Territory Stories

The Northern Territory news Sat 16 Apr 2022

Details:

Title

The Northern Territory news Sat 16 Apr 2022

Other title

NT news

Collection

The Northern Territory news; NewspaperNT

Date

2022-04-16

Language

English

Subject

Community newspapers -- Northern Territory -- Darwin.; Australian newspapers -- Northern Territory -- Darwin.

Publisher name

News Corp Australia

Place of publication

Darwin

File type

application/pdf

Use

Copyright. Made available by the publisher under licence.

Copyright owner

News Corp Australia

License

https://www.legislation.gov.au/Details/C2019C00042

Parent handle

https://hdl.handle.net/10070/869965

Citation address

https://hdl.handle.net/10070/870141

Page content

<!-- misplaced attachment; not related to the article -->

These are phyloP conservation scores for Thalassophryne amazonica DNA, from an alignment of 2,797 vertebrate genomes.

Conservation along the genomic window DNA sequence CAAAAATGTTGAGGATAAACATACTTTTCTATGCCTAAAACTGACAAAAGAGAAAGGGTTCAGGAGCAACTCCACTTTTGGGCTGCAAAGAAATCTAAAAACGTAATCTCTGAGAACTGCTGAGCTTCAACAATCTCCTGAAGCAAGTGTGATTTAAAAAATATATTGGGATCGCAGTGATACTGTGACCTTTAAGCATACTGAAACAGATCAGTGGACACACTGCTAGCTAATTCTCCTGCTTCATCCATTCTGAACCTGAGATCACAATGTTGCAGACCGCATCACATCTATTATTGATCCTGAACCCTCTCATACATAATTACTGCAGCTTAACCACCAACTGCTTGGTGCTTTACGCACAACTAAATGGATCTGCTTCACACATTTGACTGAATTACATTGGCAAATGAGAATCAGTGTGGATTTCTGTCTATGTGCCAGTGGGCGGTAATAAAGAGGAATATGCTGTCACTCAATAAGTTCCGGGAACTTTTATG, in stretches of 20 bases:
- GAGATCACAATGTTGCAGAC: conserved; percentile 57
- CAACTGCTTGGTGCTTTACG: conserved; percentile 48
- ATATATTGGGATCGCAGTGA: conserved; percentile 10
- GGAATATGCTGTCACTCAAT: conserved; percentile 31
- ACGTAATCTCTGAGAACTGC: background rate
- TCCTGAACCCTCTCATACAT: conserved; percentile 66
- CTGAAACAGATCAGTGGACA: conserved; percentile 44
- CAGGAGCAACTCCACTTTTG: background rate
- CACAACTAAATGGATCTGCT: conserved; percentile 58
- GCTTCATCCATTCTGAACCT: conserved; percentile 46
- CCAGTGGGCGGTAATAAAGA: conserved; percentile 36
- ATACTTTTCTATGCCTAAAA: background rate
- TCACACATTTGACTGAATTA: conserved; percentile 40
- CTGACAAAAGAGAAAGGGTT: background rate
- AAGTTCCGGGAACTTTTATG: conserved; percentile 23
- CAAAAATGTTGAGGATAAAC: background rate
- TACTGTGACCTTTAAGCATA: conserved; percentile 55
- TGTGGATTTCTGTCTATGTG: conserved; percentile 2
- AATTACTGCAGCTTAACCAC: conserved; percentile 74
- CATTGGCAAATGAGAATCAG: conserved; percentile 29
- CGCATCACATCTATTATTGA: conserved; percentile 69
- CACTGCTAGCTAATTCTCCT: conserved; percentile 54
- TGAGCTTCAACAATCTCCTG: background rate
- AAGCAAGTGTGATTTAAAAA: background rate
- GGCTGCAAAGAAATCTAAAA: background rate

Saturday April 16 2022 NEWS 21 V1 - NTNE01Z01MA TV presenter Osher Gunsberg has delivered a stunning criticism of Australias failure so far to act on the principles of the Uluru Statement. Indigenous rights groups are pushing for a referendum to instil a constitutionally enshrined First Nations voice to Parliament. They say that voice would give Indigenous Australians a fair go in deciding on the issues that im pact them and their communities. However, an emotional Mr Gunsberg took strong issue with the idea that giving First Nations people a voice was even a question we had to ask. Speaking on ABCs Q&A program on Thursday night, he called it, old school, colonialist oppression and bulls**t. To be asked to vote whether someones humanity is legitimate a person who has descended from the people who were here before the colonial oppressors took over, Mr Gunsberg said. Its their land, man. Were asking them to sit while we debate if their humanity and their reason to exist and their dignity is worth writing down. Despite the Labor Party committing to implementing the Uluru Statement in full, Labor Minister Chris Bowen refused to commit to a date on the show on Thursday night, however he said the initiative would be historic. Bulls**t: Oshers TV spray on Uluru Statement Duncan Murray dna for health ANCESTRY DNA surveyed 700,000 customers about their experience with Covid-19 to look for patterns in genetics and physical traits in those that experienced with avoiding infection and milder illness. The online platform used to find out about a persons family tree was uniquely positioned to conduct the research because of their huge global network and access to genetic information. Research uncovered three new traits in a persons genetic code that are linked to avoiding Covid-19 infection after household exposure.Osher Gunsberg lashed out on Q&A. Airport nightmare chaos continues AIRPORTS terminals are once again heaving as Aussies take to the skies for the Easter long weekend. Airport chaos has reigned for the past week, with long lines, delayed or cancelled flights, and missing luggage just some of the headaches customers have had to deal with. There were already delays at Sydney Airport on Friday before the first flight at 6am, while three Qantas flights were cancelled at Melbournes Tullamarine Airport due to staff shortages. These problems have led to airports and airlines advis ing travellers to turn up two hours before a domestic flight and three hours before an international flight. Some airlines are also refusing to check bags through to the final destination. On Thursday it was forecast that 82,000 passengers passed through Sydney Airports domestic terminals, the first time it had experienced over 80,000 customers in two years. On Friday 79,000 passengers were expected to travel through the airport, with a further 190,000 over the following three days. While the lines are still long and busy, reports in recent days have suggested they are moving more quickly for some, especially if they do not need to check-in luggage. But there have still been consistent issues of flights being delayed, cancelled and bags being left behind, causing increasing frustrations for customers. Beyond an influx of Australians looking to take advantage of the open borders and go on a holiday, the de lays have been put due to a shortage of airport staff. Sydney Airport chief executive Geoff Culbert said on Wednesday there is a level of absenteeism among workers due to Covid and isolation requirements, There is no avoiding the fact that significant queuing may occur over Easter. We continue to have up to 20 per cent Covid-related staff absences on any given day and were working to rebuild our workforce in a really tight job market, he said. But airports are also looking to rebuild their workforce post-Covid, which they struggled and failed to do in the lead up to Easter. Certis, Sydney Airports security contractor, is 30 per cent below its pre-Covid staffing levels. While they are getting people in the door, it is taking longer than we had hoped due to the incredibly tight labour market. The roles that are being recruited are skilled, specialist roles and we wont compromise on safety and security, Mr Culbert said. Sydney Airport attracted criticism from the United Workers Union on Thursday after it was reported in the Sydney Morning Herald that security staff had been offered $1000 bonuses if they worked every rostered shift from April 14 to April 26. The airport chaos has continued around the nation as people attempt to travel this Easter. Picture: Lisa Maree Williams/Getty Images Hamish Spence We continue to have up to 20 per cent Covid-related staff absences on any given day and were working to rebuild our workforce in a really tight job market Geoff Culbert PEOPLE with mental health disorders may be at greater risk of contracting Covid-19 even if they have been vaccinated, according to researchers in the United States. A study found having a mental health disorder including depression, anxiety, post-traumatic stress, bipolar, attention deficit hyperactivity disorder and eating disorders was linked to higher odds of contracting breakthrough Covid-19, where vaccination did not stop infection. The study involving more than 260,000 US veterans was conducted from February 2020 to November 2021. Participants were defined as fully vaccinated but 97.5 per cent of them had not received a third booster dose at that time. The authors said in fully adjusted models, individual psychiatric disorders were linked to a three to 16 per cent increased incidence of breakthrough infection among the sample. That was comparable to the seven to 23 per cent increased incidence observed for physical comorbidities such as cancer, kidney disease and cardiovascular disease. There was variability in the magnitude of the increased incidence associated with specific psychiatric disorders, with larger effect sizes observed for adjustment disorder and substance use disorders among all adults, in addition to adjustment, bipolar and psychotic disorders among older adults, they said. Psychiatric disorders remained significantly associated with incident breakthrough infections above and beyond sociodemographic and medical factors, suggesting that mental health is important to consider in conjunction with other risk factors. The authors concluded targeted strategies for preventing breakthrough infections should be considered for people with psychiatric disorders. This cohort study suggests that psychiatric disorder diagnoses were associated with an increased incidence of SARSCoV-2 breakthrough infection among Veterans Affairs patients, with the strongest associations observed for older individuals, they wrote. Group most at risk of Covid Angie Raphael